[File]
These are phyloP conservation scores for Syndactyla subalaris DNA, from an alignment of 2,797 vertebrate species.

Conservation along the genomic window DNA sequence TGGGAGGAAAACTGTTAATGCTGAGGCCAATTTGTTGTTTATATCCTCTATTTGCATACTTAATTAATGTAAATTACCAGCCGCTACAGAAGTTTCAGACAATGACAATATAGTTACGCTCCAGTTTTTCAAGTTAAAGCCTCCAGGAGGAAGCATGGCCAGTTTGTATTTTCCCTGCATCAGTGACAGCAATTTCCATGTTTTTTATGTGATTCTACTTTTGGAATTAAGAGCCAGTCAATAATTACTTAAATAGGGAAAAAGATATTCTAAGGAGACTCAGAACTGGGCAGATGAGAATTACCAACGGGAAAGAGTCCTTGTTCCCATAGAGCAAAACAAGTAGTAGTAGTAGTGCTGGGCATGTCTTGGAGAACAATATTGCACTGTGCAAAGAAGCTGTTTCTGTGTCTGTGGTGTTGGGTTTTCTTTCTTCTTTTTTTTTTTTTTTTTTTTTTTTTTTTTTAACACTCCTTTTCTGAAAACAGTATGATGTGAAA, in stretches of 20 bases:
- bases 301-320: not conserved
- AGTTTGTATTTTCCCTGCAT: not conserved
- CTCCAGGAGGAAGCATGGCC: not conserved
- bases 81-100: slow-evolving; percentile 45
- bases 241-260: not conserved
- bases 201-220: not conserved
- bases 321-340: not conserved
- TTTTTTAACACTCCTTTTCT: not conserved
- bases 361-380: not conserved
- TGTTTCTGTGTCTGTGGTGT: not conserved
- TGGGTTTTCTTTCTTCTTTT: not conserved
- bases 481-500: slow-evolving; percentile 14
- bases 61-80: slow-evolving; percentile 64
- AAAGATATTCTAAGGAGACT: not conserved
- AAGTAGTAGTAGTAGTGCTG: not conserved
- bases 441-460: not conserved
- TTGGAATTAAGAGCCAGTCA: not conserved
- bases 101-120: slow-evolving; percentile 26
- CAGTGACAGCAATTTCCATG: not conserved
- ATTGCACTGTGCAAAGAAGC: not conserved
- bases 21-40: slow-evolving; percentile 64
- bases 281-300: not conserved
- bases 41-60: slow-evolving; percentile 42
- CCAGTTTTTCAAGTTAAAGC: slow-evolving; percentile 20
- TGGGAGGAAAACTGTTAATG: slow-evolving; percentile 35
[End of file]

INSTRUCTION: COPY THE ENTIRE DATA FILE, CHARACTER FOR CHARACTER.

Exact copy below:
These are phyloP conservation scores for Syndactyla subalaris DNA, from an alignment of 2,797 vertebrate species.

Conservation along the genomic window DNA sequence TGGGAGGAAAACTGTTAATGCTGAGGCCAATTTGTTGTTTATATCCTCTATTTGCATACTTAATTAATGTAAATTACCAGCCGCTACAGAAGTTTCAGACAATGACAATATAGTTACGCTCCAGTTTTTCAAGTTAAAGCCTCCAGGAGGAAGCATGGCCAGTTTGTATTTTCCCTGCATCAGTGACAGCAATTTCCATGTTTTTTATGTGATTCTACTTTTGGAATTAAGAGCCAGTCAATAATTACTTAAATAGGGAAAAAGATATTCTAAGGAGACTCAGAACTGGGCAGATGAGAATTACCAACGGGAAAGAGTCCTTGTTCCCATAGAGCAAAACAAGTAGTAGTAGTAGTGCTGGGCATGTCTTGGAGAACAATATTGCACTGTGCAAAGAAGCTGTTTCTGTGTCTGTGGTGTTGGGTTTTCTTTCTTCTTTTTTTTTTTTTTTTTTTTTTTTTTTTTTAACACTCCTTTTCTGAAAACAGTATGATGTGAAA, in stretches of 20 bases:
- bases 301-320: not conserved
- AGTTTGTATTTTCCCTGCAT: not conserved
- CTCCAGGAGGAAGCATGGCC: not conserved
- bases 81-100: slow-evolving; percentile 45
- bases 241-260: not conserved
- bases 201-220: not conserved
- bases 321-340: not conserved
- TTTTTTAACACTCCTTTTCT: not conserved
- bases 361-380: not conserved
- TGTTTCTGTGTCTGTGGTGT: not conserved
- TGGGTTTTCTTTCTTCTTTT: not conserved
- bases 481-500: slow-evolving; percentile 14
- bases 61-80: slow-evolving; percentile 64
- AAAGATATTCTAAGGAGACT: not conserved
- AAGTAGTAGTAGTAGTGCTG: not conserved
- bases 441-460: not conserved
- TTGGAATTAAGAGCCAGTCA: not conserved
- bases 101-120: slow-evolving; percentile 26
- CAGTGACAGCAATTTCCATG: not conserved
- ATTGCACTGTGCAAAGAAGC: not conserved
- bases 21-40: slow-evolving; percentile 64
- bases 281-300: not conserved
- bases 41-60: slow-evolving; percentile 42
- CCAGTTTTTCAAGTTAAAGC: slow-evolving; percentile 20
- TGGGAGGAAAACTGTTAATG: slow-evolving; percentile 35